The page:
Phew! You just responded to a bunch of questions about how your skills match the requirements of the job.

Then the interviewer asks, “Empathy. How do you understand this word?”

Smiling and nodding, you wonder if the universe might show you some empathy — maybe by getting you out of this job search hot seat asap!

But you’ve done your homework. You know this is a chance to showcase your soft skills.

Two people sit across from each other having a conversation at a table in front of a window Photo by Christina @ on Unsplash

Why Are They Asking This Question?

One reason: to learn whether you understand what empathy is. It’s not sympathy, which is pitying someone in pain and keeping their experience at a distance. Empathy is seeing the situation through their eyes and touching into what they’re feeling.

A description of empathy and sympathy are side by side, highlighting empathy means understanding, not just pitying someone.

After briefly naming the key features of empathy, don’t stop there. Why?

  • The hiring manager doesn’t want to just hear a dictionary definition of the word.

  • Through your answer, they want to learn more about what it’s like to work with you.

A powerful way to convey your interpersonal know-how is to tell a story.

Show Empathy in Action

Using the STAR method, recount a time at work when you empathized with someone.

1: Choose a situation that you’d be likely to face in your new job.

2: Name the task you had to complete.

3: Tell about the action you took.

4: Share the result.

A cartoon star with the face of a person is in a blue sky with clouds quickly floating by

Describe the Situation and Task

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1: Briefly provide some context:

“Last year, I was working as a customer service rep at a health insurance company.”

2: What was your assignment?

“I took a call from someone who was livid that their recent claim was denied.”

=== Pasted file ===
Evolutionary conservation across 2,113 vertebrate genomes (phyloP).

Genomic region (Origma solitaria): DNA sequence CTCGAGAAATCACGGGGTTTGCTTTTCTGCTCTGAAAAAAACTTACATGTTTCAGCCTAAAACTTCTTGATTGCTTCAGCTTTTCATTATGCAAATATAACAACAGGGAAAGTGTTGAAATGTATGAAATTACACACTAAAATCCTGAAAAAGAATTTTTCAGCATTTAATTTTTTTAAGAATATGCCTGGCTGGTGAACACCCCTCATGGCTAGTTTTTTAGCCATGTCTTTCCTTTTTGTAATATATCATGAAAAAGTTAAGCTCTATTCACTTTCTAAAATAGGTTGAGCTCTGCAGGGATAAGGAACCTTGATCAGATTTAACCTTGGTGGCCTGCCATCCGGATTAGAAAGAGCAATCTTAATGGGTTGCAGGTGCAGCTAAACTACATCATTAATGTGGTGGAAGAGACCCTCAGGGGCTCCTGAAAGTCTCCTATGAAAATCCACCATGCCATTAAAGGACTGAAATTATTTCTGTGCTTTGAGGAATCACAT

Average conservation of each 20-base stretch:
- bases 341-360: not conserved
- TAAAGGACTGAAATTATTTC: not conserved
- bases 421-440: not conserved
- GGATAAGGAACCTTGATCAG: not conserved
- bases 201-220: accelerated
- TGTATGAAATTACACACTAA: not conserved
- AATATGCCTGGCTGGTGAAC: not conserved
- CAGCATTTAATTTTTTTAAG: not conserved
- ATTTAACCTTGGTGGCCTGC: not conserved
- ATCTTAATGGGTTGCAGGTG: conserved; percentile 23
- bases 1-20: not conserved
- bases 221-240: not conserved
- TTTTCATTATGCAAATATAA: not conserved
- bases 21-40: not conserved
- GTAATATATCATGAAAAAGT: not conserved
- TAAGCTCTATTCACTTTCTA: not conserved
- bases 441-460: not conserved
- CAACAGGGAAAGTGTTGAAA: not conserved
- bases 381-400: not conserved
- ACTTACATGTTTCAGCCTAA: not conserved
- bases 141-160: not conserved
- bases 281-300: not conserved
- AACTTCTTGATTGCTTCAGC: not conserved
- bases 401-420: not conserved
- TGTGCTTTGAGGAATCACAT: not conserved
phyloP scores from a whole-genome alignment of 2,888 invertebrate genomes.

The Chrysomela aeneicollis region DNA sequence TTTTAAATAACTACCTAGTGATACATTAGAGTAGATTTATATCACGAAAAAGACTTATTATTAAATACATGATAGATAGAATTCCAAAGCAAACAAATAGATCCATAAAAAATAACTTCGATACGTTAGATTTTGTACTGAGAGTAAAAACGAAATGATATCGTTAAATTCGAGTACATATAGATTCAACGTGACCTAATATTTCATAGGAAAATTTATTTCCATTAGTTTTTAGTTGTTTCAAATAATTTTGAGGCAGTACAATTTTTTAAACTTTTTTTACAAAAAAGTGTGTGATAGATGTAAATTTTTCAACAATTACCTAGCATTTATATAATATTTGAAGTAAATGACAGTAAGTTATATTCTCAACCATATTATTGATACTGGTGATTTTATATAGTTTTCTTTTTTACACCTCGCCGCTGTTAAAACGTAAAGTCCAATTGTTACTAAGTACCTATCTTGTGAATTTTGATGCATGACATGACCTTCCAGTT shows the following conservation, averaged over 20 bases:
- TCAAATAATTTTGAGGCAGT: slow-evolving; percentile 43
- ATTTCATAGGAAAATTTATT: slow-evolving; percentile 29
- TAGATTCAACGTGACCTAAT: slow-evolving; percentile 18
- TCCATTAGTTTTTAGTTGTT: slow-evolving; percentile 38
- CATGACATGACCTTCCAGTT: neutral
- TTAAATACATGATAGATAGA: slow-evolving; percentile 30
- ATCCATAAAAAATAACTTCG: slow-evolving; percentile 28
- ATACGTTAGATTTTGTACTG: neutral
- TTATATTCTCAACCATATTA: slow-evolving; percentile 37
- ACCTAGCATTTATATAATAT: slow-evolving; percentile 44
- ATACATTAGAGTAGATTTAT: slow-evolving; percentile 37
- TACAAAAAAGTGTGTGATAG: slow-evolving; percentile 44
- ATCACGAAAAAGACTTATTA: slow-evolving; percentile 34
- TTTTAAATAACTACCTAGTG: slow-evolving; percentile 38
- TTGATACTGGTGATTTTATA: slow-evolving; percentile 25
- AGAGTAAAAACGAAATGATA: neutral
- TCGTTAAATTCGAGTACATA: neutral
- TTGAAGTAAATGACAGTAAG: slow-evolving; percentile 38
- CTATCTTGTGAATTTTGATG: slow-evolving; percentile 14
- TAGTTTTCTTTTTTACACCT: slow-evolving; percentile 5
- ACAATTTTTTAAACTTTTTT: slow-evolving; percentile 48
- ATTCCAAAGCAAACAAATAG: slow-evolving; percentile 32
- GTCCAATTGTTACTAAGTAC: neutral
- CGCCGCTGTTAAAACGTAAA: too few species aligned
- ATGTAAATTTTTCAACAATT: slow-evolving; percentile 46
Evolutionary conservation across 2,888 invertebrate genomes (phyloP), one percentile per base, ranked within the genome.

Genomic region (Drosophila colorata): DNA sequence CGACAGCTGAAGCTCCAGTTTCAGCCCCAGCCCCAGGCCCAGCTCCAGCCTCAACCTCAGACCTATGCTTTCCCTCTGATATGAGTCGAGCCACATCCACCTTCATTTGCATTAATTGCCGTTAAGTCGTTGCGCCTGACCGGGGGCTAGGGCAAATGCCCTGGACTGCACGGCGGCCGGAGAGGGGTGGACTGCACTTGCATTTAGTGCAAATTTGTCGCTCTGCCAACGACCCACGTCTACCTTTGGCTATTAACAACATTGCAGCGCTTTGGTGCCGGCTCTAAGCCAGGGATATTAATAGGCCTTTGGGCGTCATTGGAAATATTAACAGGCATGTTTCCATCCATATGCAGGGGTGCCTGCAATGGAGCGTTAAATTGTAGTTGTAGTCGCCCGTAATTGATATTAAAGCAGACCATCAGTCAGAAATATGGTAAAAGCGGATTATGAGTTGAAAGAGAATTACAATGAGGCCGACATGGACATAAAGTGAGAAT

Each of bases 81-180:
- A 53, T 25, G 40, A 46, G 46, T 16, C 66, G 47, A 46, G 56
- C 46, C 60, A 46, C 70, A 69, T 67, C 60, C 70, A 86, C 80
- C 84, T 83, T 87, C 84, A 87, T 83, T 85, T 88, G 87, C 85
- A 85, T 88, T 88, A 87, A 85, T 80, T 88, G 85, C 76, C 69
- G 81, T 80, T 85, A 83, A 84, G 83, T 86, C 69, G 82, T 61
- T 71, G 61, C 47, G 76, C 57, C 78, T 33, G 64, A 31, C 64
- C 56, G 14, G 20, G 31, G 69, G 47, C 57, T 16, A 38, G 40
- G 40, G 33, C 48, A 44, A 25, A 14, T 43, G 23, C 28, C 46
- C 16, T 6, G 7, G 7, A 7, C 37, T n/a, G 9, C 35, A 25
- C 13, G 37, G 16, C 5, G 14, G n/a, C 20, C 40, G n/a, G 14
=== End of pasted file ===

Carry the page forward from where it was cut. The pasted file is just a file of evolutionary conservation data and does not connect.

Tell About the Action and Result

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3: What did you do to address the challenge?

“I used a nonjudgmental tone and said, 'Tell me more about what happened and why you called.' I patiently listened, validating their anger by replying with, 'This is a frustrating situation,' and then I helped them file an appeal."

4: What was the outcome?

“The customer not only reported high satisfaction with the call but also got a refund after the claims team discovered an internal error. Empathy was crucial here. I'd been through something similar and used that experience to show I understood and cared.”

Offer a Takeaway

Conclude by sharing an insight about empathy based on your experiences. Since this is a job interview, focus on empathy in the workplace.

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To arrive at this bit of wisdom, think about the following:

  • What does empathy help you do?

  • When a colleague empathizes with you, how does it affect your relationship?

  • Who benefits from empathy?

  • Why does empathy matter?

Building on the STAR story above, you might say, “To me, empathy means I always have a way to connect with people, even when uncomfortable feelings initially seem to put up barriers.”

What Do You Think?

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Amara is getting ready to interview for an associate position in an HR department. After brainstorming answers to “What does empathy mean to you?” she has the perfect story to tell about helping two employees resolve a conflict.

But she’s stuck. How to conclude? “To me, empathy means…”

A. "...figuring out how to ensure people are happy with a compromise or other solution."

B. "...using what I know about resolving workplace conflicts to be an effective mediator."

C. "...being curious about what issues look and feel like from different points of view."


What would be the best takeaway for Amara to use at the end of her story?

Take Action

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